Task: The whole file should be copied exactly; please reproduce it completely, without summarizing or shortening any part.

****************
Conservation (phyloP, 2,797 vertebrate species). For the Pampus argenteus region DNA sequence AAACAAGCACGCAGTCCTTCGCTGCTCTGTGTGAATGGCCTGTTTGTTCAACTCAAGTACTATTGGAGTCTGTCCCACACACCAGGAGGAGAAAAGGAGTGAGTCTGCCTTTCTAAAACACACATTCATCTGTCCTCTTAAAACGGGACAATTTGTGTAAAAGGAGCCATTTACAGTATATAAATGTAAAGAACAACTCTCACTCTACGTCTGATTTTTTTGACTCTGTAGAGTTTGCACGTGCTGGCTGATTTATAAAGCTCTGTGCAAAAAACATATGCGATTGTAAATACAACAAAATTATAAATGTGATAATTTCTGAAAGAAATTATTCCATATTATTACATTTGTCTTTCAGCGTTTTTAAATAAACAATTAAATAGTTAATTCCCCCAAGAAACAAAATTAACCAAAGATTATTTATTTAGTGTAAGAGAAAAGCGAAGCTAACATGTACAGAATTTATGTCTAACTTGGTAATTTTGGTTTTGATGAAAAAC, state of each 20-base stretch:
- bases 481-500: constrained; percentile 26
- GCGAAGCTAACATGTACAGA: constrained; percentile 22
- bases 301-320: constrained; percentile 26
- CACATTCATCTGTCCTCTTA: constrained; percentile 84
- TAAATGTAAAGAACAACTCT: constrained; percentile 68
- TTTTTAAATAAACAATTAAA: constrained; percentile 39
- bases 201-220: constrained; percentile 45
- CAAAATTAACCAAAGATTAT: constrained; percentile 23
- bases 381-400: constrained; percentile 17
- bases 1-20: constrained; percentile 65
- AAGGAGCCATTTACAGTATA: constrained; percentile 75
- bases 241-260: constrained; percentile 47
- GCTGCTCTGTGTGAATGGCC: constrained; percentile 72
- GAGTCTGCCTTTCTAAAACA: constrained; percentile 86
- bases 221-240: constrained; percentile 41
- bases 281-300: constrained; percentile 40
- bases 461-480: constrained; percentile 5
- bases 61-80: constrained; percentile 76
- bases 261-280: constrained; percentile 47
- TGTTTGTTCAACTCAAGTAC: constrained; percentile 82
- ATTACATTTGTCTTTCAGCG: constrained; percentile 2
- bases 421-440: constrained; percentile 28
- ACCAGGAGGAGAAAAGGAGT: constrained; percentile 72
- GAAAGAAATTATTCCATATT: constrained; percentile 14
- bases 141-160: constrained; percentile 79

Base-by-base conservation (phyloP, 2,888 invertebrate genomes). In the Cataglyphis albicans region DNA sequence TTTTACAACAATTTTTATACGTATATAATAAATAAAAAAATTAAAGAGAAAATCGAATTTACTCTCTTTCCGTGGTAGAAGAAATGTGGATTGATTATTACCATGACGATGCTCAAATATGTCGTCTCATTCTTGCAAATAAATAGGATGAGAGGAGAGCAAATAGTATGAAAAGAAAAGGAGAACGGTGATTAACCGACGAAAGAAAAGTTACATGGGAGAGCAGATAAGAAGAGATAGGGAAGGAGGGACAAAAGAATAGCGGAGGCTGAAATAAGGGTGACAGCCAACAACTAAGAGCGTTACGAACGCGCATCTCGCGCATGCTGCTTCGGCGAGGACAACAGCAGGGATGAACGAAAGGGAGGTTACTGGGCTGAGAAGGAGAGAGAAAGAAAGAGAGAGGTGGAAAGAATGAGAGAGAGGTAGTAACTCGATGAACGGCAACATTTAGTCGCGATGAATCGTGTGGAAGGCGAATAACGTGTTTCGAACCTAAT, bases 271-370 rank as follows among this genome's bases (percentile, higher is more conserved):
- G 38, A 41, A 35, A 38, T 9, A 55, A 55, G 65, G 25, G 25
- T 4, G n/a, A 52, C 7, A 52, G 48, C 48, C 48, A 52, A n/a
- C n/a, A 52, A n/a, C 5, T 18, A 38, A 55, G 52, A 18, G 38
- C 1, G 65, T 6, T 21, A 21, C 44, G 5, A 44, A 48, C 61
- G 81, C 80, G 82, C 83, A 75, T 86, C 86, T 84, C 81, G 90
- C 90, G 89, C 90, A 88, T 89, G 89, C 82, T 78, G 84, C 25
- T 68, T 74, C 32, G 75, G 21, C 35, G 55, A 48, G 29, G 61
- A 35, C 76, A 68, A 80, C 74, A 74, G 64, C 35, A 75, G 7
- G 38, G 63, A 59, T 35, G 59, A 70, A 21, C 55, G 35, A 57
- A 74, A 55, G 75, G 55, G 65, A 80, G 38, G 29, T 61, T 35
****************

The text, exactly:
Conservation (phyloP, 2,797 vertebrate species). For the Pampus argenteus region DNA sequence AAACAAGCACGCAGTCCTTCGCTGCTCTGTGTGAATGGCCTGTTTGTTCAACTCAAGTACTATTGGAGTCTGTCCCACACACCAGGAGGAGAAAAGGAGTGAGTCTGCCTTTCTAAAACACACATTCATCTGTCCTCTTAAAACGGGACAATTTGTGTAAAAGGAGCCATTTACAGTATATAAATGTAAAGAACAACTCTCACTCTACGTCTGATTTTTTTGACTCTGTAGAGTTTGCACGTGCTGGCTGATTTATAAAGCTCTGTGCAAAAAACATATGCGATTGTAAATACAACAAAATTATAAATGTGATAATTTCTGAAAGAAATTATTCCATATTATTACATTTGTCTTTCAGCGTTTTTAAATAAACAATTAAATAGTTAATTCCCCCAAGAAACAAAATTAACCAAAGATTATTTATTTAGTGTAAGAGAAAAGCGAAGCTAACATGTACAGAATTTATGTCTAACTTGGTAATTTTGGTTTTGATGAAAAAC, state of each 20-base stretch:
- bases 481-500: constrained; percentile 26
- GCGAAGCTAACATGTACAGA: constrained; percentile 22
- bases 301-320: constrained; percentile 26
- CACATTCATCTGTCCTCTTA: constrained; percentile 84
- TAAATGTAAAGAACAACTCT: constrained; percentile 68
- TTTTTAAATAAACAATTAAA: constrained; percentile 39
- bases 201-220: constrained; percentile 45
- CAAAATTAACCAAAGATTAT: constrained; percentile 23
- bases 381-400: constrained; percentile 17
- bases 1-20: constrained; percentile 65
- AAGGAGCCATTTACAGTATA: constrained; percentile 75
- bases 241-260: constrained; percentile 47
- GCTGCTCTGTGTGAATGGCC: constrained; percentile 72
- GAGTCTGCCTTTCTAAAACA: constrained; percentile 86
- bases 221-240: constrained; percentile 41
- bases 281-300: constrained; percentile 40
- bases 461-480: constrained; percentile 5
- bases 61-80: constrained; percentile 76
- bases 261-280: constrained; percentile 47
- TGTTTGTTCAACTCAAGTAC: constrained; percentile 82
- ATTACATTTGTCTTTCAGCG: constrained; percentile 2
- bases 421-440: constrained; percentile 28
- ACCAGGAGGAGAAAAGGAGT: constrained; percentile 72
- GAAAGAAATTATTCCATATT: constrained; percentile 14
- bases 141-160: constrained; percentile 79

Base-by-base conservation (phyloP, 2,888 invertebrate genomes). In the Cataglyphis albicans region DNA sequence TTTTACAACAATTTTTATACGTATATAATAAATAAAAAAATTAAAGAGAAAATCGAATTTACTCTCTTTCCGTGGTAGAAGAAATGTGGATTGATTATTACCATGACGATGCTCAAATATGTCGTCTCATTCTTGCAAATAAATAGGATGAGAGGAGAGCAAATAGTATGAAAAGAAAAGGAGAACGGTGATTAACCGACGAAAGAAAAGTTACATGGGAGAGCAGATAAGAAGAGATAGGGAAGGAGGGACAAAAGAATAGCGGAGGCTGAAATAAGGGTGACAGCCAACAACTAAGAGCGTTACGAACGCGCATCTCGCGCATGCTGCTTCGGCGAGGACAACAGCAGGGATGAACGAAAGGGAGGTTACTGGGCTGAGAAGGAGAGAGAAAGAAAGAGAGAGGTGGAAAGAATGAGAGAGAGGTAGTAACTCGATGAACGGCAACATTTAGTCGCGATGAATCGTGTGGAAGGCGAATAACGTGTTTCGAACCTAAT, bases 271-370 rank as follows among this genome's bases (percentile, higher is more conserved):
- G 38, A 41, A 35, A 38, T 9, A 55, A 55, G 65, G 25, G 25
- T 4, G n/a, A 52, C 7, A 52, G 48, C 48, C 48, A 52, A n/a
- C n/a, A 52, A n/a, C 5, T 18, A 38, A 55, G 52, A 18, G 38
- C 1, G 65, T 6, T 21, A 21, C 44, G 5, A 44, A 48, C 61
- G 81, C 80, G 82, C 83, A 75, T 86, C 86, T 84, C 81, G 90
- C 90, G 89, C 90, A 88, T 89, G 89, C 82, T 78, G 84, C 25
- T 68, T 74, C 32, G 75, G 21, C 35, G 55, A 48, G 29, G 61
- A 35, C 76, A 68, A 80, C 74, A 74, G 64, C 35, A 75, G 7
- G 38, G 63, A 59, T 35, G 59, A 70, A 21, C 55, G 35, A 57
- A 74, A 55, G 75, G 55, G 65, A 80, G 38, G 29, T 61, T 35